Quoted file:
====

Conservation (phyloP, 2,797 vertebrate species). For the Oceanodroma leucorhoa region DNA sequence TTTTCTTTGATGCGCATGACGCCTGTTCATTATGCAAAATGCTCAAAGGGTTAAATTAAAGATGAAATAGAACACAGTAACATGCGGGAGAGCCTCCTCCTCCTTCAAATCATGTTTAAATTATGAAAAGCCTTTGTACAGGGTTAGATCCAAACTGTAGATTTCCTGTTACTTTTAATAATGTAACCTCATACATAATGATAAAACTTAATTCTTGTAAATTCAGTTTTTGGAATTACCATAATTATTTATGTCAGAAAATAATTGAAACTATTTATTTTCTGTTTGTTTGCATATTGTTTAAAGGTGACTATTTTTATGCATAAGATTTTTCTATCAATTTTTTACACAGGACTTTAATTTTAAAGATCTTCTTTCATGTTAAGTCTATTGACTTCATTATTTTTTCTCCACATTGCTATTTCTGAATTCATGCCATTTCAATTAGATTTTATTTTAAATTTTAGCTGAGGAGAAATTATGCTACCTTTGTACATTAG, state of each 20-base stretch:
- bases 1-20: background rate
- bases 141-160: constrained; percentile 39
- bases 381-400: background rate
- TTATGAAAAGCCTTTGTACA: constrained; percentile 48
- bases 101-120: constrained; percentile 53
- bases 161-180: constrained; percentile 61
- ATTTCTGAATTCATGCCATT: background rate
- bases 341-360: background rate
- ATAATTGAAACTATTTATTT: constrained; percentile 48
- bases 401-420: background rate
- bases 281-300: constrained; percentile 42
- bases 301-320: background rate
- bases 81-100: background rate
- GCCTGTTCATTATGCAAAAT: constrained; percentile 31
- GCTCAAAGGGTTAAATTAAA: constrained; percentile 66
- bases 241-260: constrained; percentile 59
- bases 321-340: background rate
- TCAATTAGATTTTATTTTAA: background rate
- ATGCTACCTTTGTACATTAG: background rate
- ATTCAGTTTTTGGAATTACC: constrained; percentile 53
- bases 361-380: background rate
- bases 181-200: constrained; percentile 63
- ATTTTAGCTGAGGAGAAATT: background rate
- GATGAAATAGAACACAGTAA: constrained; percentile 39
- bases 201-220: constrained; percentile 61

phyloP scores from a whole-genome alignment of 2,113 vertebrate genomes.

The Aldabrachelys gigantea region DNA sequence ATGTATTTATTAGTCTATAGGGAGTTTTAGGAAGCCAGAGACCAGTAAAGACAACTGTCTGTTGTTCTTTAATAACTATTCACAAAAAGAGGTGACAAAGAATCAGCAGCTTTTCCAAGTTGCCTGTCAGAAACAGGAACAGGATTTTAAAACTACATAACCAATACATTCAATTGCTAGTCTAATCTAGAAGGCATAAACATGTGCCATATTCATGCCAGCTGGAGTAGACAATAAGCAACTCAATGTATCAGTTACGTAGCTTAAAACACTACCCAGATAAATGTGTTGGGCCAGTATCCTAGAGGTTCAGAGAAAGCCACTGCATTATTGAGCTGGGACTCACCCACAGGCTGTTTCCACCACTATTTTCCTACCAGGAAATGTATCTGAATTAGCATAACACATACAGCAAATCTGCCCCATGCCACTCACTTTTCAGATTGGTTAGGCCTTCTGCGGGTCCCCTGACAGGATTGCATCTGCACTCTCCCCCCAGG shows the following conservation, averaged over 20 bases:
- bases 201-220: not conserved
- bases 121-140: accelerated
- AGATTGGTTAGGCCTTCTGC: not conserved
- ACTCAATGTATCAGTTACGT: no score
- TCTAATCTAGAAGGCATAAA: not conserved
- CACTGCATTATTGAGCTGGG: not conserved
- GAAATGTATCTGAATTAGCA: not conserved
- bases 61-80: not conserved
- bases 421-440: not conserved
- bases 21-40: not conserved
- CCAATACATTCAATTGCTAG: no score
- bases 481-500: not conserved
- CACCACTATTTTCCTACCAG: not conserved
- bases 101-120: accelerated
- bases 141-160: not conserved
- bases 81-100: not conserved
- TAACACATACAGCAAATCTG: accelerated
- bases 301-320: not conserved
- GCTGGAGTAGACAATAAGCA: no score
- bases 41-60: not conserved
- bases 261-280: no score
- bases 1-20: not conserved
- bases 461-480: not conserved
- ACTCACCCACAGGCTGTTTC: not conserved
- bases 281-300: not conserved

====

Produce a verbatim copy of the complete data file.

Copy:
Conservation (phyloP, 2,797 vertebrate species). For the Oceanodroma leucorhoa region DNA sequence TTTTCTTTGATGCGCATGACGCCTGTTCATTATGCAAAATGCTCAAAGGGTTAAATTAAAGATGAAATAGAACACAGTAACATGCGGGAGAGCCTCCTCCTCCTTCAAATCATGTTTAAATTATGAAAAGCCTTTGTACAGGGTTAGATCCAAACTGTAGATTTCCTGTTACTTTTAATAATGTAACCTCATACATAATGATAAAACTTAATTCTTGTAAATTCAGTTTTTGGAATTACCATAATTATTTATGTCAGAAAATAATTGAAACTATTTATTTTCTGTTTGTTTGCATATTGTTTAAAGGTGACTATTTTTATGCATAAGATTTTTCTATCAATTTTTTACACAGGACTTTAATTTTAAAGATCTTCTTTCATGTTAAGTCTATTGACTTCATTATTTTTTCTCCACATTGCTATTTCTGAATTCATGCCATTTCAATTAGATTTTATTTTAAATTTTAGCTGAGGAGAAATTATGCTACCTTTGTACATTAG, state of each 20-base stretch:
- bases 1-20: background rate
- bases 141-160: constrained; percentile 39
- bases 381-400: background rate
- TTATGAAAAGCCTTTGTACA: constrained; percentile 48
- bases 101-120: constrained; percentile 53
- bases 161-180: constrained; percentile 61
- ATTTCTGAATTCATGCCATT: background rate
- bases 341-360: background rate
- ATAATTGAAACTATTTATTT: constrained; percentile 48
- bases 401-420: background rate
- bases 281-300: constrained; percentile 42
- bases 301-320: background rate
- bases 81-100: background rate
- GCCTGTTCATTATGCAAAAT: constrained; percentile 31
- GCTCAAAGGGTTAAATTAAA: constrained; percentile 66
- bases 241-260: constrained; percentile 59
- bases 321-340: background rate
- TCAATTAGATTTTATTTTAA: background rate
- ATGCTACCTTTGTACATTAG: background rate
- ATTCAGTTTTTGGAATTACC: constrained; percentile 53
- bases 361-380: background rate
- bases 181-200: constrained; percentile 63
- ATTTTAGCTGAGGAGAAATT: background rate
- GATGAAATAGAACACAGTAA: constrained; percentile 39
- bases 201-220: constrained; percentile 61

phyloP scores from a whole-genome alignment of 2,113 vertebrate genomes.

The Aldabrachelys gigantea region DNA sequence ATGTATTTATTAGTCTATAGGGAGTTTTAGGAAGCCAGAGACCAGTAAAGACAACTGTCTGTTGTTCTTTAATAACTATTCACAAAAAGAGGTGACAAAGAATCAGCAGCTTTTCCAAGTTGCCTGTCAGAAACAGGAACAGGATTTTAAAACTACATAACCAATACATTCAATTGCTAGTCTAATCTAGAAGGCATAAACATGTGCCATATTCATGCCAGCTGGAGTAGACAATAAGCAACTCAATGTATCAGTTACGTAGCTTAAAACACTACCCAGATAAATGTGTTGGGCCAGTATCCTAGAGGTTCAGAGAAAGCCACTGCATTATTGAGCTGGGACTCACCCACAGGCTGTTTCCACCACTATTTTCCTACCAGGAAATGTATCTGAATTAGCATAACACATACAGCAAATCTGCCCCATGCCACTCACTTTTCAGATTGGTTAGGCCTTCTGCGGGTCCCCTGACAGGATTGCATCTGCACTCTCCCCCCAGG shows the following conservation, averaged over 20 bases:
- bases 201-220: not conserved
- bases 121-140: accelerated
- AGATTGGTTAGGCCTTCTGC: not conserved
- ACTCAATGTATCAGTTACGT: no score
- TCTAATCTAGAAGGCATAAA: not conserved
- CACTGCATTATTGAGCTGGG: not conserved
- GAAATGTATCTGAATTAGCA: not conserved
- bases 61-80: not conserved
- bases 421-440: not conserved
- bases 21-40: not conserved
- CCAATACATTCAATTGCTAG: no score
- bases 481-500: not conserved
- CACCACTATTTTCCTACCAG: not conserved
- bases 101-120: accelerated
- bases 141-160: not conserved
- bases 81-100: not conserved
- TAACACATACAGCAAATCTG: accelerated
- bases 301-320: not conserved
- GCTGGAGTAGACAATAAGCA: no score
- bases 41-60: not conserved
- bases 261-280: no score
- bases 1-20: not conserved
- bases 461-480: not conserved
- ACTCACCCACAGGCTGTTTC: not conserved
- bases 281-300: not conserved